Halal 'Backlash' Fears Prompt U.S. Grocers To Not Label Meat With Islamic Insignia

Halal turkey cutlets and chicken breasts are displayed in a department of a 100% halal food shop, the Hal'Shop, on August 1st, 2011, in Nanterre, a western suburb of Paris, as the Muslim fasting month of Ramadan begins today in several countries including France. MIGUEL MEDINA/AFP/Getty Images

Halal meat isn't always labeled, and you could be eating it without knowing.

According to a report by Harvest Public Media, some retailers buy halal meat but don't label it as such, as they're concerned that Islamophobic sentiments might drive down sales.

Large retailers sometimes buy from Halal slaughterhouses because that's what type of meat is available. One slaughterhouse may sell to a variety of different stores, some of which want the Halal label to appeal to their Muslim customers, and some of which don't want to include it.

"They may feel it's not necessary to mention that it's halal and, in some cases, they may fear a backlash," Haroon Latif, who researches the U.S. Halal market, told Harvest Public Media.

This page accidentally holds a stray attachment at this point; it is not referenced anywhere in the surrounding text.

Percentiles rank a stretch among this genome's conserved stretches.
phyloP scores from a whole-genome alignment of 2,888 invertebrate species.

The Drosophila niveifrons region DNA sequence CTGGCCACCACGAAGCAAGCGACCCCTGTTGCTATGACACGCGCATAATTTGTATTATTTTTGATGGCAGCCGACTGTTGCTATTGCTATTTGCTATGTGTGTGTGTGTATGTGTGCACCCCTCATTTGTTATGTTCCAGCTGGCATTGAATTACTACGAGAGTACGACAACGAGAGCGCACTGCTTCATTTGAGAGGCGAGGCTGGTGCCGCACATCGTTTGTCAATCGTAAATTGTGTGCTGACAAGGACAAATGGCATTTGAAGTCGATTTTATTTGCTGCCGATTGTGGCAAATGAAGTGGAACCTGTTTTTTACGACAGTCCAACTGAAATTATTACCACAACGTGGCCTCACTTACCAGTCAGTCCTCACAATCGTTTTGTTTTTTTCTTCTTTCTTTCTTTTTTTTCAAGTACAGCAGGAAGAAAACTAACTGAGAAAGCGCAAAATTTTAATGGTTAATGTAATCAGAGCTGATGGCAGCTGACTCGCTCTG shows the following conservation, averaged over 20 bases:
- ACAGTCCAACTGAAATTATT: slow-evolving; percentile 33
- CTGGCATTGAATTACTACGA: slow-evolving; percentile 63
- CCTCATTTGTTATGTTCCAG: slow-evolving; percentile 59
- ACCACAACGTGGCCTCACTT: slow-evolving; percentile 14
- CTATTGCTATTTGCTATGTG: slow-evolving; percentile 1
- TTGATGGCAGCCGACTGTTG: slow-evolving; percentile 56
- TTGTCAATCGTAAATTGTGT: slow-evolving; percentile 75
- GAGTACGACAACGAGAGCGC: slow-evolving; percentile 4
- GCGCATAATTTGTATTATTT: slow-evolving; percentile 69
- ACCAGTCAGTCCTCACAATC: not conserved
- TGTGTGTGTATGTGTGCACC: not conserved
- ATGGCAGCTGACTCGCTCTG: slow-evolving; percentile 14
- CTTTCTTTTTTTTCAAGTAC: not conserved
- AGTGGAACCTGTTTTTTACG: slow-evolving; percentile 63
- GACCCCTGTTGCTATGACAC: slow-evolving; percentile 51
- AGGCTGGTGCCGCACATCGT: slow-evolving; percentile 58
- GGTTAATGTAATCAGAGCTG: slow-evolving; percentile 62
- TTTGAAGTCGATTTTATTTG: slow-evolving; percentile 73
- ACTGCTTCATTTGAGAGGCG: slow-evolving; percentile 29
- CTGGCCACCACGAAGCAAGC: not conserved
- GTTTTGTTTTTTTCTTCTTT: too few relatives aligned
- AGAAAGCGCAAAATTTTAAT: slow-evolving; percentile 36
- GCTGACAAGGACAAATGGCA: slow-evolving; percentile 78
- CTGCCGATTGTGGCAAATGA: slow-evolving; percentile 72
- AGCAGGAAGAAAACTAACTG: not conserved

This can make it trickier for someone who only wants to eat Halal meat to determine which meat to buy. However, some brands list their Halal status online, so it is possible for those who want to spend a little more time determining which meats are appropriate for them to eat.

"The reality of it is some [retailers] are actually concerned about the halal insignia," Superior Farms' vice president of sales Greg Ahart said, according to NPR.

There are several rules that a slaughterhouse must follow to be Halal: The animals must live with clean food and water and fresh air. Farmers cannot mistreat the animals. They have to be healthy and uninjured at the time of death. They cannot be allowed to witness the death of other animals. A practicing Muslim must recite a prayer and face toward Mecca and slit the animals' throats by hand. The animals, before and after death, cannot be in contact with pork products or alcohol.

However, Halal slaughter is sometimes controversial, as more common methods of stunning the animal before death are not allowed. Some believe that slitting an animal's throat without stunning it with a captive bolt gun to the head creates prolonged suffering.

Some slaughterhouses only produce Halal meat, not because they have so many customers demanding it, but because it's easier to only distribute one type of meat rather than having to ensure that it's separate from other types. In the future, the Muslim market may make the labels more popular.